It is not only the dumpsters but the rapid growth of cities that Steinbeck marvels at, small towns turned into great urban areas, factories replacing suburbs. The cultural causes and implications of our environmental problems are sometimes overlooked; the links between “the American dream”, fast-food chains, fast fashion and cultural homogenization and our environmental challenges are something worth examining not only to understand but to better demand and think of solutions that, to be effective, have to involve a bigger change and even a complete rethinking of our economic systems. On this note, Steinbeck writes, “I wonder why progress looks so much like destruction”.
On writing about places
“What I set down here is true until someone else passes that way and rearranges the world in his own style.”
This is a quote I’ll have in mind every time I write about a place. Have you ever taken a trip with someone just to come back with completely different experiences and opinions about it? Or have you perhaps revisited a place to find it a disappointment from what you remembered, or surprisingly better than you remembered it? Perhaps the most interesting part of traveling is that you take you wherever you go, your eyes and your ears, your feet to tread the earth, your own mouth to taste the food.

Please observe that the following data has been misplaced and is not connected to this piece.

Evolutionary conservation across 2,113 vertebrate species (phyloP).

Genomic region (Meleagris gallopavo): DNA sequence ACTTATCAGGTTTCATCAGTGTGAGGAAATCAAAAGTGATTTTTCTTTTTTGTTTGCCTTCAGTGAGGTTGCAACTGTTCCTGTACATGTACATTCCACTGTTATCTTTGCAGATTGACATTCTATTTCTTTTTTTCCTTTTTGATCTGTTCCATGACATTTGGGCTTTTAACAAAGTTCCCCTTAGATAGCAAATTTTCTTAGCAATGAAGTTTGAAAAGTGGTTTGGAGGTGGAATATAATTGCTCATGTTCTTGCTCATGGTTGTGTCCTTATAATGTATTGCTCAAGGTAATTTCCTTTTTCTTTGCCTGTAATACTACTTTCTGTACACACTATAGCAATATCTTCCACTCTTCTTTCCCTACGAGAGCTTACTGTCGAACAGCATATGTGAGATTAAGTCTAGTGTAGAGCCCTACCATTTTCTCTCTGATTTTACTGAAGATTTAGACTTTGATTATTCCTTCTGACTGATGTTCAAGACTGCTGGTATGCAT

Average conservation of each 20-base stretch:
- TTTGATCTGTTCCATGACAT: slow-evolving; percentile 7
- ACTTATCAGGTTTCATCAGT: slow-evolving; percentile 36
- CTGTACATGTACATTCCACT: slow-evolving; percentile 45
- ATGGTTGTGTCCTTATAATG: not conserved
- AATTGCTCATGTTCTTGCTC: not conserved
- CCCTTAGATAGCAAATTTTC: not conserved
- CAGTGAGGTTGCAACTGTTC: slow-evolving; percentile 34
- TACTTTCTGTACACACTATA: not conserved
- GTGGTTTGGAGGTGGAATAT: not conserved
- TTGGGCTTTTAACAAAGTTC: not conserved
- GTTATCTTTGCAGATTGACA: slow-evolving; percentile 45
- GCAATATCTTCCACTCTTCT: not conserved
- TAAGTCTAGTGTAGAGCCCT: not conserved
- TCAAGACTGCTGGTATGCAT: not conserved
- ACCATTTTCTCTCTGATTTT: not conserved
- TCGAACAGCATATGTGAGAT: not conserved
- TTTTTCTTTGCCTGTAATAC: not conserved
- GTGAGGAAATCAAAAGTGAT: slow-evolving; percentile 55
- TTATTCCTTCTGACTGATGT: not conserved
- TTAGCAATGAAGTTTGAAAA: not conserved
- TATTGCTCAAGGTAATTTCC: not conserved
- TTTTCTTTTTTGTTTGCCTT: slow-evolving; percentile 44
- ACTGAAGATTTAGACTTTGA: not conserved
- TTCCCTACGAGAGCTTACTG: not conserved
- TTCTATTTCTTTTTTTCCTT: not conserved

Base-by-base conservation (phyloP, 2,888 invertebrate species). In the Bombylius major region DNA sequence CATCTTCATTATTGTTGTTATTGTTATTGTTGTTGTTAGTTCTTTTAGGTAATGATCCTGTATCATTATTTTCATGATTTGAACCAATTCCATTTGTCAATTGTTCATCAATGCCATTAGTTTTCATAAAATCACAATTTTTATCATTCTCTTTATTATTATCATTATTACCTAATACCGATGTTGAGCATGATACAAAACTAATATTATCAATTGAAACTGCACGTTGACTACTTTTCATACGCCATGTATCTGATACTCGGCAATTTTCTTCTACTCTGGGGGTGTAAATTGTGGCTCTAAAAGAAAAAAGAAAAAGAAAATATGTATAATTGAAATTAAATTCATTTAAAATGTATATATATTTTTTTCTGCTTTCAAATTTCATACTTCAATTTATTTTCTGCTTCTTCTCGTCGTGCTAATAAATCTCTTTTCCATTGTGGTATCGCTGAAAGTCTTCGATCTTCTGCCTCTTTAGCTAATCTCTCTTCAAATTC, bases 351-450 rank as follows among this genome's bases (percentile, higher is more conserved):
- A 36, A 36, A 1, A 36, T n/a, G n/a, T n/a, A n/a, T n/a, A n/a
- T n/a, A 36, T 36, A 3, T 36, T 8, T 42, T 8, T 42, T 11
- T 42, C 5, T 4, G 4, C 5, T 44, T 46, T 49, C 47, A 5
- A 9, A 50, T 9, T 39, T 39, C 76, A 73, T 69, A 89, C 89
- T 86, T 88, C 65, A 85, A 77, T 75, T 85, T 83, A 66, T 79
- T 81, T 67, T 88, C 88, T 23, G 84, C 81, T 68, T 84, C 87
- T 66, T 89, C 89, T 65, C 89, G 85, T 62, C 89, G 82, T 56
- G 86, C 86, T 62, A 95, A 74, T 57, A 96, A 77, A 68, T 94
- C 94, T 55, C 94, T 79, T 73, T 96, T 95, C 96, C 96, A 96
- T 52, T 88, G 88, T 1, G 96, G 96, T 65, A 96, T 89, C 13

A written account of a place can just account for a place in a certain time, under certain conditions, and that’s why both traveling and writing are endless expeditions. One can never know a place completely, much less write about it completely, and that’s the thrill of it: “So much there is to see, but our morning eyes describe a different world than do our afternoon eyes and surely our wearied evening eyes can report only a weary evening world.”
On the experience of nature
“Can it be that we do not love to be reminded that we are very young and callow in a world that was old when we came into it? And could there be a strong resistance to the certainty that a living world will continue its stately way when we no longer inhabit it?”